It was great, especially because we wanted to shoot it in Arkansas. It takes place in Arkansas, so it was pretty crucial for this thing to feel authentic in our eyes, for it to come from the state. We really felt passionate about shooting here, and everyone was so accommodating. One thing about the film world: people get burned out. We treated everyone with respect and wanted to leave a good taste in everyone’s mouth for the next time. Everyone was so supportive, and you felt like they cared about your movie as much as you do
What were your influences? What films and filmmakers impacted you?
I love John Hughes. He’s such a brilliant filmmaker, and the Coen Brothers as well. Those guys, I would never compare myself to them because they’re so incredible, but I feel like there were bits that were influenced by them. I love Wes Anderson and Alexander Payne. I love stories that are humorous but aren’t joke-filled. It’s more bizarre dialogue; the dialogue makes you laugh and not a punchline.
What was the cast and crew like?
They were incredible. I don’t know if I’ll ever direct another movie where the cast and crew were so collaborative as this one. They truly cared so much about the characters, they cared so much about the production design. Every department and every actor brought so much to the table, and they didn’t have to. It was a super small-budget film, so it easily could have been a project that a crew member or a cast member could have phoned in and get out. Ashley [Greene] and Andrew [J. West] and Michaela [Watkins] and Michael [Gladis] and Mary [Steenburgen], you could tell they were excited to be there.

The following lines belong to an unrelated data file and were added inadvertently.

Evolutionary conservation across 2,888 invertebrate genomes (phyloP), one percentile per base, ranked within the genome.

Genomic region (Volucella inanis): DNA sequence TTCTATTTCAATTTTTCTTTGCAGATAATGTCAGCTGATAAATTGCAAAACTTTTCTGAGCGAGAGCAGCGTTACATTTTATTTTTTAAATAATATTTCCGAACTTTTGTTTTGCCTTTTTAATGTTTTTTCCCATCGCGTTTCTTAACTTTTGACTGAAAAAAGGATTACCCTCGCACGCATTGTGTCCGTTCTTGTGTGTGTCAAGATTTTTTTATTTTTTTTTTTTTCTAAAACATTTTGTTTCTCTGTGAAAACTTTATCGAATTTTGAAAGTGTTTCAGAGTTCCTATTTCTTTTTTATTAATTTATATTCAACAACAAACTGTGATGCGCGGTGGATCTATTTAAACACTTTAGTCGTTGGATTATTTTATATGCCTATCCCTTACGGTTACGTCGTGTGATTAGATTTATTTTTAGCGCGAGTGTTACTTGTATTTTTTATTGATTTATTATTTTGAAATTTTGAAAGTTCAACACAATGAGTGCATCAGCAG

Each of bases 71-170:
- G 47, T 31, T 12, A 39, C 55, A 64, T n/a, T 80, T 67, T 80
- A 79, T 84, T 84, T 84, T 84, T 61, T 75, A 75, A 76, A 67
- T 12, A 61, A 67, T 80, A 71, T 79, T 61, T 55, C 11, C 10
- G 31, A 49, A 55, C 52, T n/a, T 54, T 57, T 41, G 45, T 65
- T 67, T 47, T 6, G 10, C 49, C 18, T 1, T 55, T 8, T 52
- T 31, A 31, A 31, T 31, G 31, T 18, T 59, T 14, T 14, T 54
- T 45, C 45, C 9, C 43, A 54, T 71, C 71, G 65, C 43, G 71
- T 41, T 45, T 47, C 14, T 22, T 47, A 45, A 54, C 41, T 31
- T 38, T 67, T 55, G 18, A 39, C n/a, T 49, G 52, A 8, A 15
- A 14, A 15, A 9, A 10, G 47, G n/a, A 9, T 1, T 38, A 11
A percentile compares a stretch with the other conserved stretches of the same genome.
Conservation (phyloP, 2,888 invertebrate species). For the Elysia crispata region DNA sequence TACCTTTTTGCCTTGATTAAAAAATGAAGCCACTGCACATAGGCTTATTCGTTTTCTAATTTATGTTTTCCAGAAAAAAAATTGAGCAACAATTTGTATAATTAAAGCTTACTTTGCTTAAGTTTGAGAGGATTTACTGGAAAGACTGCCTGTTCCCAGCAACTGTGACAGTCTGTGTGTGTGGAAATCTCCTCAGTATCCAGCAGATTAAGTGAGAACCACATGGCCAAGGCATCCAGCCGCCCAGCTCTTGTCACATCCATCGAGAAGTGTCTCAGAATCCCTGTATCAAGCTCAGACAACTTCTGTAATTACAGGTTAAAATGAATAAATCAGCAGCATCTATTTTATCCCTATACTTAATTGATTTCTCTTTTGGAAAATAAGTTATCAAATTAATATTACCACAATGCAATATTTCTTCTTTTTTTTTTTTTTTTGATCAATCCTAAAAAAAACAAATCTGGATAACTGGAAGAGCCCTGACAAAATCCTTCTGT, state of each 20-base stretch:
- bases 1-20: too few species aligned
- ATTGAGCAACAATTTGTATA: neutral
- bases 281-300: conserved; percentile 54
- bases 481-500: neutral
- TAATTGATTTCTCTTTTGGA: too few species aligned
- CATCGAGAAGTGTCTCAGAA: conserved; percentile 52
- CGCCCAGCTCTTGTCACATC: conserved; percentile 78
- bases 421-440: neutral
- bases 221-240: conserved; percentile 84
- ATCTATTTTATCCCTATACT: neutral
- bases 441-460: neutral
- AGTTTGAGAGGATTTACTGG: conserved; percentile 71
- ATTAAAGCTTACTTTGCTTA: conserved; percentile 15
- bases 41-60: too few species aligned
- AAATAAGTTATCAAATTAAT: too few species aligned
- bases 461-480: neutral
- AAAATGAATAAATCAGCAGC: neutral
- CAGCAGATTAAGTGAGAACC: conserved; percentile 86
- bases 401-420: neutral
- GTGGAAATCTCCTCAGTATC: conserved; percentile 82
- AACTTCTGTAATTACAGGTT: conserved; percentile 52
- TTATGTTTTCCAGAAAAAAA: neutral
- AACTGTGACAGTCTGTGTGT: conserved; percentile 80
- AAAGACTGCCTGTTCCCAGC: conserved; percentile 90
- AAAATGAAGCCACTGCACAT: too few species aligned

How was the film’s release been going and how has it been received?
It’s been great, it really has. With a short film, if you make a short film and it’s good, people are going to review it. If it’s bad, no one cares and they won’t waste their time to give it a review. So this was a learning experience. We got some really good review. But that was the take-away as a first-time feature director…you’re not going to please everyone. And that’s difficult for someone who likes to try to please everyone. But we’ve had some really good responses from people and good reviews. It’s going to be a wider release for the public for the next few days. So far, no one’s told me I should go jump off a cliff, so that’s a positive sign. [Laughs] Why was it important to have a release in Little Rock?
I feel like there’s a strong film community and a love for the state. We wanted to show Arkansas. There’s so many great movies that show Arkansas with the poverty-stricken side, and they’re fantastic movies. But there’s not a lot films that show the whimsical world of Eureka Springs, Hot Springs and all these places that you know. As a resident and a native, you know how special this state is, and no one highlights that. At the same time, we wanted to allow the folks in the state to see it on the big screen and be proud of the state.
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Image courtesy of Antiquities Facebook page